This 2011 image of the buildings is after an extensive and sensitive renovation was done.  Doug Smith, who still owns these properties, operated his custom photography business here from 1979 until 2011?  Doug, thank you for the images and thanks for your wonderful contribution to our streetscape.

When Maplewood Bicycle made this move to 7534 Manchester it was the 3rd location assuming that the one in the first image was the first.  After just 6 years on Sutton they were ready to expand.

This article ran in the St. Louis Post-Dispatch on October 17, 1983.

The Morris family in 1973, the year that they bought the bike shop.

Rich Morris with the company van. The last two images are courtesy of Joyce Schuetz-Morris and Todd Morris.

The Maplewood Bicycle shop is a first class establishment where everyone will feel welcome.  If you haven’t been there, you should go.  If you haven’t been in awhile, you should go back.  You’ll feel comfortable no matter what level you ride at.  Check them out online.  This is another long time Maplewood business that deserves our patronage.

As always, I appreciate the support, tips, comments and whatever from all of you. As far as the virus goes, we are not out of the woods yet.  Wear your mask.

Doug Houser       November 5, 2020

16 thoughts on “Maplewood History: The Maplewood Bike Shop (Updated)

  1. I graduated from MRH in 1953. The Yearbooks of ’52 & ’53 included the following ad;
    The Specialty Cycle Shop at 2712 Sutton,owned by John Gusoskey. So, it seems that there was an earlier location, different name and owner.
    Doug, please feel free to use the two pictures that my son ,Todd sent to you. The one of the family was ’73. The year that we purchased the Maplewood Bike Shop.

    • Joyce and Todd, Thank you. I have posted your photos above. Joyce, you mention an earlier bike shop located at 2712 Sutton called The Specialty Cycle Shop. The address of the first Maplewood Bicycle shop that we have a photo of is 2918 or close to that. I wonder if the Specialty Shop is an earlier incarnation or a completely different shop and owner?

  2. Thank you for writing such a great article. Having grown up in my family’s business it was always amazing to see customers from near and far praise our store. We were truly blessed to have a successful business. The quote about how many bikes were sold {27} to buy a Mercedes was a typical nod to my dad’s sense of humor. The store continues to thrive with new owner Stewart Munson.

    • Hey Todd, Your Dad’s sense of humor was a definite factor in why I and many other folks kept returning. He is missed. Stewart is a very nice fellow as well. He is a worthy successor to Rich. I am always looking to add to my Maplewood files. If you have any old photos you think the readers of this blog might be interested in I would love to get copies. Thank you for your comment.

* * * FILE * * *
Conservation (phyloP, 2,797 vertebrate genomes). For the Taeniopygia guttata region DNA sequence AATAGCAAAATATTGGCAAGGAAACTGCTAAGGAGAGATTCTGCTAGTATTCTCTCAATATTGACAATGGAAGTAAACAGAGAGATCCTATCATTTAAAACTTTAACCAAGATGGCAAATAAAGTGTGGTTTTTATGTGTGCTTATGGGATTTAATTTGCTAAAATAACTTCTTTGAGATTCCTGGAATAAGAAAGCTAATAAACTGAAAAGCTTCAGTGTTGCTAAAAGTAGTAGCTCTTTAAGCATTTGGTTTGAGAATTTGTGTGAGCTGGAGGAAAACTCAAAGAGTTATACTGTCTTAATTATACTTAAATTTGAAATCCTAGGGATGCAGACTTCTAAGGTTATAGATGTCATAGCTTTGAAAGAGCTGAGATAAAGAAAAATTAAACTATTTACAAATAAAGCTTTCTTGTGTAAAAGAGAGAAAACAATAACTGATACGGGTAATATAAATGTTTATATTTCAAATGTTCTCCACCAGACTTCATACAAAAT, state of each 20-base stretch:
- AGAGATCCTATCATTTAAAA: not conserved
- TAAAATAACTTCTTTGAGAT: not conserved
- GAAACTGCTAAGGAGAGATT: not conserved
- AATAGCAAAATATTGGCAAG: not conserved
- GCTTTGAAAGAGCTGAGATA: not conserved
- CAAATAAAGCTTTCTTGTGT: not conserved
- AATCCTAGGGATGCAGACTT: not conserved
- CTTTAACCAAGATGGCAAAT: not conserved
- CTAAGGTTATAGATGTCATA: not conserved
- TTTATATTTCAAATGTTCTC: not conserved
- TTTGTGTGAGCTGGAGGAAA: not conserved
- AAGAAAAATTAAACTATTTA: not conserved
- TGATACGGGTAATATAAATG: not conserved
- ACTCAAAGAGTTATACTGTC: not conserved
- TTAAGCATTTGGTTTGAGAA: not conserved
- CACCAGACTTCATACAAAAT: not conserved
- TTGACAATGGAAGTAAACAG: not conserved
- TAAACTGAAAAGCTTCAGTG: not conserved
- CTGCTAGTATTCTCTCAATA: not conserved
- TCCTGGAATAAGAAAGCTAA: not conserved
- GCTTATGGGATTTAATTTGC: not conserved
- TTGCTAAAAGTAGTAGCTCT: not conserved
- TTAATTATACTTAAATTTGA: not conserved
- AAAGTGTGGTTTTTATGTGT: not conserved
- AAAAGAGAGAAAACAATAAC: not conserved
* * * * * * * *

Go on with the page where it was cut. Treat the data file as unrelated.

3. Doug, Gary here, I’m embarrassed as I only remember the bike shop on Sutton, and I think it was where a violin shop was later established. I went in there when I was a kid (now 72) when I was trying to figure out how the gears of my 3 speed worked. Then I knew them when they were on the south side of Manchester, a few doors west of Big Bend. What are the addresses of the pictures shown? Also, have you ever done anything on the O’Hare Foundry?

    • Hey Gary, I don’t have the addresses but both of the buildings are still there as seen in the 2011 photo. I haven’t done anything on the foundry but it’s a good idea. Thanks.

  4. Maplewood Bike Shop had a second location, directly across Sutton from the one pictured. I can send photo of the building in late 1979. The bike shop had moved, but was still storing bikes at the Sutton location.

  5. I remember about 15 years ago going to Maplewood Cycles to get some parts for Giant Steps (which at the time was not in Maplewood, but in West County).
    When he learned the parts were for a school, Rich refused to take any payment for them.
    What can I say? Great guy, great business (then and now).

    • It is the truth, Charles. I bet there are many more similar stories about Rich out there. Much thanks for sharing this one.

  6. Great photo of my old neighborhood. I grew up on Flora between Big Bend and Sutton from the mid 40s on.
    I see the little shoe repair shop in the photo. I remember it being run by a Russian fellow. No matter what you took in there, he would look at it and say “Cheap shoes”. He did a great job repairing shoes. There was also a barber shop in that row but my favorite place was Priscilla’s.
    It was a classic ice cream parlor from the old days and had excellent ice cream.
    I moved away for 3 years in 62 to join the Army and bought a house on Rannells when we got out. Moved to Crestwood in 78 when it looked like apartment complexes took over Maplewood. Worked 27 years at Sunnen. Deep roots in Maplewood.

  7. We’ve been taking our bikes here for many years to be serviced. Between me and my husband, we have purchased 5 Hybrid Trek bikes from them over the years. Always good and fast service. Very friendly establishment and good bike mechanics.